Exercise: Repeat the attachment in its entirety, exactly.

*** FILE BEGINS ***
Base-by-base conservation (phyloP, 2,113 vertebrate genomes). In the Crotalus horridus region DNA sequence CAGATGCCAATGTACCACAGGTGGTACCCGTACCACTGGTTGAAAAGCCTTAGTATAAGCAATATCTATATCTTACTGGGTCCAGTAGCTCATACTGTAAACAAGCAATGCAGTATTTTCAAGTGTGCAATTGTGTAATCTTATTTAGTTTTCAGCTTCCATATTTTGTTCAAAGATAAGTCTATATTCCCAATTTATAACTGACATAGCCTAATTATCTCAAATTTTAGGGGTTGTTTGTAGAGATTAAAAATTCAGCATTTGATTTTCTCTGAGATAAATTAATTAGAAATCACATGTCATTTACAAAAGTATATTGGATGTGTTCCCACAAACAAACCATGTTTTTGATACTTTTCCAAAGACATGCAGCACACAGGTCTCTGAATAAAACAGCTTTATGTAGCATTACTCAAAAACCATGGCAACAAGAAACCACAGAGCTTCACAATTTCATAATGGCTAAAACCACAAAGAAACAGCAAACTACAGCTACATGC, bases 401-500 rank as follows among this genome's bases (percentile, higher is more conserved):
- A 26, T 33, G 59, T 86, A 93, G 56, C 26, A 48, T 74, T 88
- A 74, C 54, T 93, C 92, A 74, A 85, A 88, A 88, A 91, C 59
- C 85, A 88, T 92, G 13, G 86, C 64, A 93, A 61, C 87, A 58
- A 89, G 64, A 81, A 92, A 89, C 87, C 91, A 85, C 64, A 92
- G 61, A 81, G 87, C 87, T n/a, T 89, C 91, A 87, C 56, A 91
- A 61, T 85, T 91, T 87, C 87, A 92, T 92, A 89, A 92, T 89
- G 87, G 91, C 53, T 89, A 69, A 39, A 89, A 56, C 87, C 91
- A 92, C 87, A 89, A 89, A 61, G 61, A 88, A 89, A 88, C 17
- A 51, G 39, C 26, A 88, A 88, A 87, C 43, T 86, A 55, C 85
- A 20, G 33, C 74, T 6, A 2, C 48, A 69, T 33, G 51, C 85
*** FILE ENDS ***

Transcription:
Base-by-base conservation (phyloP, 2,113 vertebrate genomes). In the Crotalus horridus region DNA sequence CAGATGCCAATGTACCACAGGTGGTACCCGTACCACTGGTTGAAAAGCCTTAGTATAAGCAATATCTATATCTTACTGGGTCCAGTAGCTCATACTGTAAACAAGCAATGCAGTATTTTCAAGTGTGCAATTGTGTAATCTTATTTAGTTTTCAGCTTCCATATTTTGTTCAAAGATAAGTCTATATTCCCAATTTATAACTGACATAGCCTAATTATCTCAAATTTTAGGGGTTGTTTGTAGAGATTAAAAATTCAGCATTTGATTTTCTCTGAGATAAATTAATTAGAAATCACATGTCATTTACAAAAGTATATTGGATGTGTTCCCACAAACAAACCATGTTTTTGATACTTTTCCAAAGACATGCAGCACACAGGTCTCTGAATAAAACAGCTTTATGTAGCATTACTCAAAAACCATGGCAACAAGAAACCACAGAGCTTCACAATTTCATAATGGCTAAAACCACAAAGAAACAGCAAACTACAGCTACATGC, bases 401-500 rank as follows among this genome's bases (percentile, higher is more conserved):
- A 26, T 33, G 59, T 86, A 93, G 56, C 26, A 48, T 74, T 88
- A 74, C 54, T 93, C 92, A 74, A 85, A 88, A 88, A 91, C 59
- C 85, A 88, T 92, G 13, G 86, C 64, A 93, A 61, C 87, A 58
- A 89, G 64, A 81, A 92, A 89, C 87, C 91, A 85, C 64, A 92
- G 61, A 81, G 87, C 87, T n/a, T 89, C 91, A 87, C 56, A 91
- A 61, T 85, T 91, T 87, C 87, A 92, T 92, A 89, A 92, T 89
- G 87, G 91, C 53, T 89, A 69, A 39, A 89, A 56, C 87, C 91
- A 92, C 87, A 89, A 89, A 61, G 61, A 88, A 89, A 88, C 17
- A 51, G 39, C 26, A 88, A 88, A 87, C 43, T 86, A 55, C 85
- A 20, G 33, C 74, T 6, A 2, C 48, A 69, T 33, G 51, C 85